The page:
Adele wows Glastonbury crowd with gobby charm and spine-tingling vocals


26th June 2016 Facebook Twitter LinkedIn Google+ CDs Tapes and Vinyls,Festivals,Guest Appearances,In The News,Interviews,Line-ups,Music Business News,Music News,New Albums,New Singles,Our Picks,Outside Broadcasts,Pop,R & B,Reviews,Rock and Pop,Singer,Singers and Vocalists,Songwriter,Soul,Tickets,Tours,Venues,Videos,Vocals



“Hello, can you hear me?” sang out the voice in the dark. And up went a huge answering roar of “Yes!”

Everybody came out for the biggest selling artist in the world and why wouldn’t they? Adele drew what was surely the largest audience for a headliner at Glastonbury since the Rolling Stones in 2014. There were silly questions about Adele’s suitability to headline this venerable festival, with the notion that a romantic chanteuse and ballad singer might somehow lack the requisite vigour and attack.

It is true that Adele doesn’t do much more than stand and sing and chat but when you’ve got songs that robust and emotional, a voice that luxurious and expressive and a character that funny and engaging what else do you really need? Her band played with skill and resonance and the audience did the rest.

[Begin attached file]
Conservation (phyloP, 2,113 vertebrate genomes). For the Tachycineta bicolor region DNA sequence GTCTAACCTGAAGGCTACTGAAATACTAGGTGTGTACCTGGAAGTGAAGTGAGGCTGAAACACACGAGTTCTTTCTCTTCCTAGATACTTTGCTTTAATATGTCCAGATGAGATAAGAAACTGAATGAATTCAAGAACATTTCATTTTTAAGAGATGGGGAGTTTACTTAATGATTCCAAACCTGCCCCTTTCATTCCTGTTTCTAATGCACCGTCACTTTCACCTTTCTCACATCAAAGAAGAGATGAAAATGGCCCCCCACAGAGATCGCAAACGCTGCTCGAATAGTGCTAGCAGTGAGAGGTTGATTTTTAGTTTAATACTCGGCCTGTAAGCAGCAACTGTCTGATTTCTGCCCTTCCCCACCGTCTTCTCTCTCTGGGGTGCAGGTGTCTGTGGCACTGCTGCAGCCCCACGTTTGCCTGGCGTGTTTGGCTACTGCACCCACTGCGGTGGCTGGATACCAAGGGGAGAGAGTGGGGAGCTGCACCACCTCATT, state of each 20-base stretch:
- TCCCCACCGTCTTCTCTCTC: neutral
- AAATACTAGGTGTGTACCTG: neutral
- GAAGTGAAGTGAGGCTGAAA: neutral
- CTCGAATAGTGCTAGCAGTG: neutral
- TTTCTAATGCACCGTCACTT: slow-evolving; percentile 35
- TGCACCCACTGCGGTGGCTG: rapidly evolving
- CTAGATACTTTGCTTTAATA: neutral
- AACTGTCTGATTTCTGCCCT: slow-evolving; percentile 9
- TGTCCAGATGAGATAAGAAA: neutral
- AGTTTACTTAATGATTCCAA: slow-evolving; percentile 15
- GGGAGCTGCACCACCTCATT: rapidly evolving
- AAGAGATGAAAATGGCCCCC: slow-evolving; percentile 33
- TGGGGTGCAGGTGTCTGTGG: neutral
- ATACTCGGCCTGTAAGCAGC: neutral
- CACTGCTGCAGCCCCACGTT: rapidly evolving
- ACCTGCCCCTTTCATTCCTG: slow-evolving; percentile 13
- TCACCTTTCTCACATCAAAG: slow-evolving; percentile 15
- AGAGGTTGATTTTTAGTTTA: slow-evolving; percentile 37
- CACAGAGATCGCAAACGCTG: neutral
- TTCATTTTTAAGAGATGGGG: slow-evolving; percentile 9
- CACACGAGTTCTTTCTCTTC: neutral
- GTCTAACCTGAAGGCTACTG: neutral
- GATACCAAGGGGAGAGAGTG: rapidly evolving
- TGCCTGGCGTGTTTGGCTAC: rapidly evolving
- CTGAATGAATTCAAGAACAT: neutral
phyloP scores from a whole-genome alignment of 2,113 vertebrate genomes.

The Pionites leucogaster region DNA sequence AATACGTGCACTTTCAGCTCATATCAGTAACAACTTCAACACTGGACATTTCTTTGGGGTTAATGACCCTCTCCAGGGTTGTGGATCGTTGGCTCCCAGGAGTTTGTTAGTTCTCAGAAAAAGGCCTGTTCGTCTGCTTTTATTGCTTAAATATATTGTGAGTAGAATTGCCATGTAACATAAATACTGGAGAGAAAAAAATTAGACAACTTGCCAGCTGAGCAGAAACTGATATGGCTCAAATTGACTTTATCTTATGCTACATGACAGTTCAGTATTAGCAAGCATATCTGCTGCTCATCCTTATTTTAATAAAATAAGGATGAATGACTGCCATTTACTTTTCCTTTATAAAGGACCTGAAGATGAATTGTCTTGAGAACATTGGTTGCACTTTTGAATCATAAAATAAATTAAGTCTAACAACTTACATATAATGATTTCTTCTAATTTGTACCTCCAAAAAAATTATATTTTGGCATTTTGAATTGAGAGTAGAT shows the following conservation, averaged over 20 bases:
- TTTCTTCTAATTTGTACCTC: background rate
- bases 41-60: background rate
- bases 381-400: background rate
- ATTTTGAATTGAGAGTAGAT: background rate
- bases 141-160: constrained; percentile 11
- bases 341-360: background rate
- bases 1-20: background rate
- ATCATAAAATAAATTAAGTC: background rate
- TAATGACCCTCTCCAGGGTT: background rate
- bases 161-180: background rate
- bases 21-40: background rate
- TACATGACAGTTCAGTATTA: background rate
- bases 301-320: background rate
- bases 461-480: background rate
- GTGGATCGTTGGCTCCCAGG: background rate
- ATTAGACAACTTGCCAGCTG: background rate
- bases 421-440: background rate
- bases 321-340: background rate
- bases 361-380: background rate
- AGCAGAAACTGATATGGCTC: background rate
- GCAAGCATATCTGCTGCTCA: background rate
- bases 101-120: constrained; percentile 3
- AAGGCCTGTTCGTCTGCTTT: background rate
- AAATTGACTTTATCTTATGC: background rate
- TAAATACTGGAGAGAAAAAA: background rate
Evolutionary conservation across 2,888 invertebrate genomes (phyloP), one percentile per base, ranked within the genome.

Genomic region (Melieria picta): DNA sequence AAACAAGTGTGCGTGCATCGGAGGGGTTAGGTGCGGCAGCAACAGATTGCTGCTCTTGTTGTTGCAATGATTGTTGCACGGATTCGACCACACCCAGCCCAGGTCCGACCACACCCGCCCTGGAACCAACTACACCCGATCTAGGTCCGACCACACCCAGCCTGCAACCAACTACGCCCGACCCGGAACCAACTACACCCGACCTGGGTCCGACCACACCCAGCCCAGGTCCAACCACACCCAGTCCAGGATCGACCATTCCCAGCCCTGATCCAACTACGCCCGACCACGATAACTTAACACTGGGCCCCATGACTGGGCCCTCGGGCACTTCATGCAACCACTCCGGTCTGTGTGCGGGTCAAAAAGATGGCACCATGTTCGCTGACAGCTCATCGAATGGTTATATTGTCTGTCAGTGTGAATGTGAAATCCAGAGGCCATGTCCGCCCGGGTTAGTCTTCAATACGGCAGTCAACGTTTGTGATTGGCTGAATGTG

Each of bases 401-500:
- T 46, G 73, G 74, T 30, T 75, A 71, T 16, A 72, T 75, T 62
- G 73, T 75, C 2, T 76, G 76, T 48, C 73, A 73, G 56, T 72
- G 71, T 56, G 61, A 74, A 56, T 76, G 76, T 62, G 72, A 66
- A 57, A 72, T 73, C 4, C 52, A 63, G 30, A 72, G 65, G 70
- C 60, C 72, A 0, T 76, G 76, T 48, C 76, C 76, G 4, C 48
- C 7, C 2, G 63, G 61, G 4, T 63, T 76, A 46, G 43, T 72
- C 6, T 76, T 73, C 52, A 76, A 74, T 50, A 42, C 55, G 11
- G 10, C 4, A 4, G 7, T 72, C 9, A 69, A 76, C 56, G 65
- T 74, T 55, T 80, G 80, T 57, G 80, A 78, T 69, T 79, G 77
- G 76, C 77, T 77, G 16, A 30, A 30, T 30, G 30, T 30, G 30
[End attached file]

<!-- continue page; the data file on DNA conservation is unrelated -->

There is nothing in popular music more spine tingling than a mass spontaneous singalong and, with a crowd of over 100,000, that may have been the most joyous singalong the festival has ever witnessed.

At first Adele seemed overwhelmed by the size of the audience. Her response was a string of profanities. “The BBC had to give a warning about my potty mouth,” she admitted. “I bet Muse didn’t get that.” Indeed, she uses the kind of language that would make a sailor let alone a rock and roller blush. She might have been accused of turning the air blue if it wasn’t filled with flares, smoke, flags and glitter.

She soon settled into her chatty, informal groove, blathering about whatever came into her head but never quite got over her own awe at the occasion. She stopped and restarted The River Lea because she said she was out of breath from all the dancing. “What a time to f*ck up a song!” she squawked with an unselfconsciousness that is utterly charming. The contrast between Adele’s comically gabby, spontaneous, down-to-earth working class London character and her sophisticated, emotional performances is at the core of her extraordinary appeal. She says whatever she thinks and sings like she’s got a plumb line straight to the heart.

There is something about Adele so unmediated and utterly authentic she can make every other pop star seem somehow artificial. “It’s amazing the way music brings people together,” she said, a cliche that has never sounded more true than this quite wonderful night at Glastonbury.

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